By Patrick Woodie
It was the NC Rural Center’s third-annual Rural Day, and it was the biggest event in our 32-year history working on behalf of rural North Carolina.
The rural champions who joined us heard from national thought leaders about policy initiatives working in other states that may be replicated here to help more rural North Carolinians access affordable high-speed internet, build their own businesses and nurture healthier communities.
They also heard visions for the future of rural North Carolina from state leaders, such as Gov. Roy Cooper, Lt. Gov. Dan Forest, N.C. Sen. Phil Berger and Attorney General Josh Stein.
But the voice that resonated the loudest was former Ohio Gov. John Kasich.
Kasich shared the story of how the Buckeye state came together, working across political differences and party lines, to pass Medicaid expansion and get more hardworking families connected to the healthcare they so desperately need.
“When we get to heaven, St. Peter isn’t going to ask what we did to balance the budget. He’s going to ask what we did for the least of these.” Kasich told the crowd at Rural Day. “Medicaid expansion is a human issue. This is about your mother, your father, or your neighbor.”
It is estimated that more than 400,000 North Carolinians fall into our state’s health insurance coverage gap, meaning they do not qualify for Medicaid but ironically earn too little to qualify for subsidies on the national marketplace.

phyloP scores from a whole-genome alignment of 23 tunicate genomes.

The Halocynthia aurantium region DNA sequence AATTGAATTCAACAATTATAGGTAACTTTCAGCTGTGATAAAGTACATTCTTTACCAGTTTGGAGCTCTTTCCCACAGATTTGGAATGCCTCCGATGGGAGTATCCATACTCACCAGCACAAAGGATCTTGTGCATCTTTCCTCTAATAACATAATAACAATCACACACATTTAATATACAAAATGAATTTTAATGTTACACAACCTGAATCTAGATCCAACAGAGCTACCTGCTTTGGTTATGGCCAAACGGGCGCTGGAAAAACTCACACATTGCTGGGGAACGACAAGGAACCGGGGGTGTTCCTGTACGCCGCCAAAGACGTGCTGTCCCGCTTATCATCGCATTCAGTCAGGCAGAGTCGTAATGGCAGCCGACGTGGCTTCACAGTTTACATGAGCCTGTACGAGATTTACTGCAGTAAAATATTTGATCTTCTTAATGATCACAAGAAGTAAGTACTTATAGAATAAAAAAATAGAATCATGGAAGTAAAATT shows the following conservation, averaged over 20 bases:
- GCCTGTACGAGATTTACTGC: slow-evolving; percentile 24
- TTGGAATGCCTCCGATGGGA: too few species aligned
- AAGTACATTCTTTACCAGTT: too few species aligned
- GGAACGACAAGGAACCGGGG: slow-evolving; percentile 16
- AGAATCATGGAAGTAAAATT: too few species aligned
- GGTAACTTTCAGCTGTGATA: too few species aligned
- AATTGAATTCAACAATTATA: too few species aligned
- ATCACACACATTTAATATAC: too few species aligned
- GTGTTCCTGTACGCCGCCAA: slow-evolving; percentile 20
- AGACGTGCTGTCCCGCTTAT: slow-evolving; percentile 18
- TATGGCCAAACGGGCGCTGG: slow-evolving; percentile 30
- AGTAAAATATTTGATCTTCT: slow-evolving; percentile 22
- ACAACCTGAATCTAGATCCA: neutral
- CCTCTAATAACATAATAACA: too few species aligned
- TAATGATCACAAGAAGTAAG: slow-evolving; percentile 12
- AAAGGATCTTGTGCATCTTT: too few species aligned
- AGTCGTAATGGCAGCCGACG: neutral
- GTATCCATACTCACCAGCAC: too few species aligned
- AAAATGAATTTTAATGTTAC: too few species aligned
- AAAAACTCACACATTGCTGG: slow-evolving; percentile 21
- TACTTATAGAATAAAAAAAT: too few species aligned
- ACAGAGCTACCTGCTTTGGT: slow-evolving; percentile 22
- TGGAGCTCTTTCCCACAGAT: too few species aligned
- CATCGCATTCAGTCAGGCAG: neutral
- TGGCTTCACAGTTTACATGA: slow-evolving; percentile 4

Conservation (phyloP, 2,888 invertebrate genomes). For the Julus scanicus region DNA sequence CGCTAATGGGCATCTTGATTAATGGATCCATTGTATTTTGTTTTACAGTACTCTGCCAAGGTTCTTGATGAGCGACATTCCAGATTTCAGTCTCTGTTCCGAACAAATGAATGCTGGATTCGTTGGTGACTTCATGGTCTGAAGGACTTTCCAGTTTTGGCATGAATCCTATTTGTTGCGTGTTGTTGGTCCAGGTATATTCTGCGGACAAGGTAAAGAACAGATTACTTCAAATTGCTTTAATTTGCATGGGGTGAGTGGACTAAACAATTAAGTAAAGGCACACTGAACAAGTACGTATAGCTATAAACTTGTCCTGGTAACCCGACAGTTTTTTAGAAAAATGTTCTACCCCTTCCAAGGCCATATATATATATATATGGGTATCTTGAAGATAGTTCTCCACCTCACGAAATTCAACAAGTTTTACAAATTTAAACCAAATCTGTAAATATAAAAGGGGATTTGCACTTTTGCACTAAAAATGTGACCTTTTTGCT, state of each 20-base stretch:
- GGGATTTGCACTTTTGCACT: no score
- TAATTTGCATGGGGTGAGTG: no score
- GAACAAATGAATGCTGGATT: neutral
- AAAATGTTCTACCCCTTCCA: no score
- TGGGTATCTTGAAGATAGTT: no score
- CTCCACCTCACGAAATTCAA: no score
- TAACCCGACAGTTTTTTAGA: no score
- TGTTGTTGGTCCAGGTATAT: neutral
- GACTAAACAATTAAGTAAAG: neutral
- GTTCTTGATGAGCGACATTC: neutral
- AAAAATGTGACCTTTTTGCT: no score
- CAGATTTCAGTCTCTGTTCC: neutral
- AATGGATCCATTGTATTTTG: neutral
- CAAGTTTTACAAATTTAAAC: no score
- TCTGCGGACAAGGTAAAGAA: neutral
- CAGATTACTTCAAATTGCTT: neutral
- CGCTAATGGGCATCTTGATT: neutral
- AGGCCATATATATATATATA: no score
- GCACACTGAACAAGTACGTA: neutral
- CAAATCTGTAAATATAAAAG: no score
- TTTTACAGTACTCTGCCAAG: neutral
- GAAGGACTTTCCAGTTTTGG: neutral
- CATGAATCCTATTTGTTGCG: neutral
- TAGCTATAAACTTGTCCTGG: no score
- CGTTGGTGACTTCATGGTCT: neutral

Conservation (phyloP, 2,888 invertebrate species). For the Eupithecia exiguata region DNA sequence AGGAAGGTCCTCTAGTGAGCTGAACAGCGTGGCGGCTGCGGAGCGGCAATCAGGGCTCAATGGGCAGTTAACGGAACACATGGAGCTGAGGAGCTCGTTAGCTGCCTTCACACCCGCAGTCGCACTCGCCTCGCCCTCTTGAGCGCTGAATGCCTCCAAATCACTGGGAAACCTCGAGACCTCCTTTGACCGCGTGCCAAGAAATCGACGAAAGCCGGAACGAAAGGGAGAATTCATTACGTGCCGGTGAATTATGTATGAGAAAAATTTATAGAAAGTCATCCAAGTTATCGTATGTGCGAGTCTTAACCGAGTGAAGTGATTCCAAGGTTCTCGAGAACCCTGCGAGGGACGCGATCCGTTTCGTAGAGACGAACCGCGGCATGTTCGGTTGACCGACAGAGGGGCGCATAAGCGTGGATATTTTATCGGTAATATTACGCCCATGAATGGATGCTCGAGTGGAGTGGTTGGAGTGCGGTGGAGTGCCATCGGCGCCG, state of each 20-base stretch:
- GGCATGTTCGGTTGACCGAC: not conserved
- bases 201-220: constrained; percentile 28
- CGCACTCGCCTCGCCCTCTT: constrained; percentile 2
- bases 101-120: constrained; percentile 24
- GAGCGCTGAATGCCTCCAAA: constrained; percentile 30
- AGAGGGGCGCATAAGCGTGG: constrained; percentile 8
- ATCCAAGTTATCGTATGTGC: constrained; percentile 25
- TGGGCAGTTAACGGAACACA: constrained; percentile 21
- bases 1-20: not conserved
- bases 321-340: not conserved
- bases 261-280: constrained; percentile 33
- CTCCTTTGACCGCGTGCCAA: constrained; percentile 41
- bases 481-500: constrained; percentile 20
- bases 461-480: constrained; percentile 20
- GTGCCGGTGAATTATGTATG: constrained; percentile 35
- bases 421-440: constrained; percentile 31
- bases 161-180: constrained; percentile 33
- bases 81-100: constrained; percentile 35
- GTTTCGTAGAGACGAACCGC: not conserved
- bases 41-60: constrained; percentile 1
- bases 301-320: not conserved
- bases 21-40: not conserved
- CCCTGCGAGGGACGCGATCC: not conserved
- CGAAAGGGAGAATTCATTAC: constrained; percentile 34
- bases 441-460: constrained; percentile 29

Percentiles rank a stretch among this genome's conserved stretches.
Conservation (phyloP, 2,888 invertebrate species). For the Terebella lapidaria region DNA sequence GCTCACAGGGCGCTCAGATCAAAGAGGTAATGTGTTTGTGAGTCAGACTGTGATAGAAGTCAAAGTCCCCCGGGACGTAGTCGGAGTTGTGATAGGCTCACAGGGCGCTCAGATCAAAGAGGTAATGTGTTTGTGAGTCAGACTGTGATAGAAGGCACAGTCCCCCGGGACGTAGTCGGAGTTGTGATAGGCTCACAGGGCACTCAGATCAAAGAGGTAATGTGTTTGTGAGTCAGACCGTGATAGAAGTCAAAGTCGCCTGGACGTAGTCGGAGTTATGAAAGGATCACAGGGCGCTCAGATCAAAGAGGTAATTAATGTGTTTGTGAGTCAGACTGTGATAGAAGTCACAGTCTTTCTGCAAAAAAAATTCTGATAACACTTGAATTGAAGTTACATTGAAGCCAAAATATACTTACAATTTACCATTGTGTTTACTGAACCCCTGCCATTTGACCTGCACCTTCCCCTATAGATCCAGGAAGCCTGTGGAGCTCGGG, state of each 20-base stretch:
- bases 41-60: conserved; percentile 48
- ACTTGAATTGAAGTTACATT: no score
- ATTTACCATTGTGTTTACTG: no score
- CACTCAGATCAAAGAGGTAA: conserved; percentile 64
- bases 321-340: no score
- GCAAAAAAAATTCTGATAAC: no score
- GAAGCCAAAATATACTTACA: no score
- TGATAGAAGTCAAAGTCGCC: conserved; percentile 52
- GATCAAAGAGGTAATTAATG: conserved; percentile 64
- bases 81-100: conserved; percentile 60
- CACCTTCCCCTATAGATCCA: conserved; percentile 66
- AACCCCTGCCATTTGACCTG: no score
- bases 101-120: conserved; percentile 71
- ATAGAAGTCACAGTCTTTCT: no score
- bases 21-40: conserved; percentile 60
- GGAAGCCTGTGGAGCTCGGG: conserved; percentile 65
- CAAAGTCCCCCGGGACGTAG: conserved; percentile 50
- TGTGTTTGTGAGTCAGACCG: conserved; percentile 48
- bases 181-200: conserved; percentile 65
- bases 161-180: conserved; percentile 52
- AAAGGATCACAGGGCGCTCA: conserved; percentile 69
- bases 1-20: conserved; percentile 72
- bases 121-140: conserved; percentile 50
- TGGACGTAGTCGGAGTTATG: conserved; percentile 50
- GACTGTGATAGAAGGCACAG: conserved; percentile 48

Covering the uninsured is certainly a human issue; it is also an economic imperative. These are men and women working every day – some in more than one job – to build a better life for their families, but who simply cannot afford health insurance. Those who fall into our coverage gap may be one hospital visit or health crisis away from economic catastrophe.
Closing the coverage gap would mean healthier families, and healthier families mean a healthier economy. It would mean more jobs and a more reliable workforce in our rural communities. Closing the gap would give our state an estimated $21.5 billion economic boost and create over 43,000 jobs over four years.
It also would mean more secure healthcare systems in our most economically distressed areas. A vibrant health sector is an economic catalyst for rural communities, bringing good jobs, a higher quality of life and a more competitive landscape for recruiting other industries. Without financially stable hospitals, rural communities struggle to keep the businesses they have and are at an immediate disadvantage in attracting new ones.
However, it is estimated that seven of our state’s rural hospitals are financially vulnerable and at risk of closing, which would mean a loss of an estimated 2,360 healthcare jobs and a decline of $2.7 billion in our state’s GDP.
Closing the coverage gap is not the answer to all of our rural health challenges, but it is a vital first step.
It is time we acted. Several plans have been put forward – some to simply expand Medicaid, others to create a North Carolina-specific solution. Whatever the exact policy, it is time to work together, as Republicans and Democrats, as rural and urban communities, to close our state’s health insurance coverage gap.
The health of our rural people and our rural economy depend on it.
Patrick Woodie serves as president with the NC Rural Center.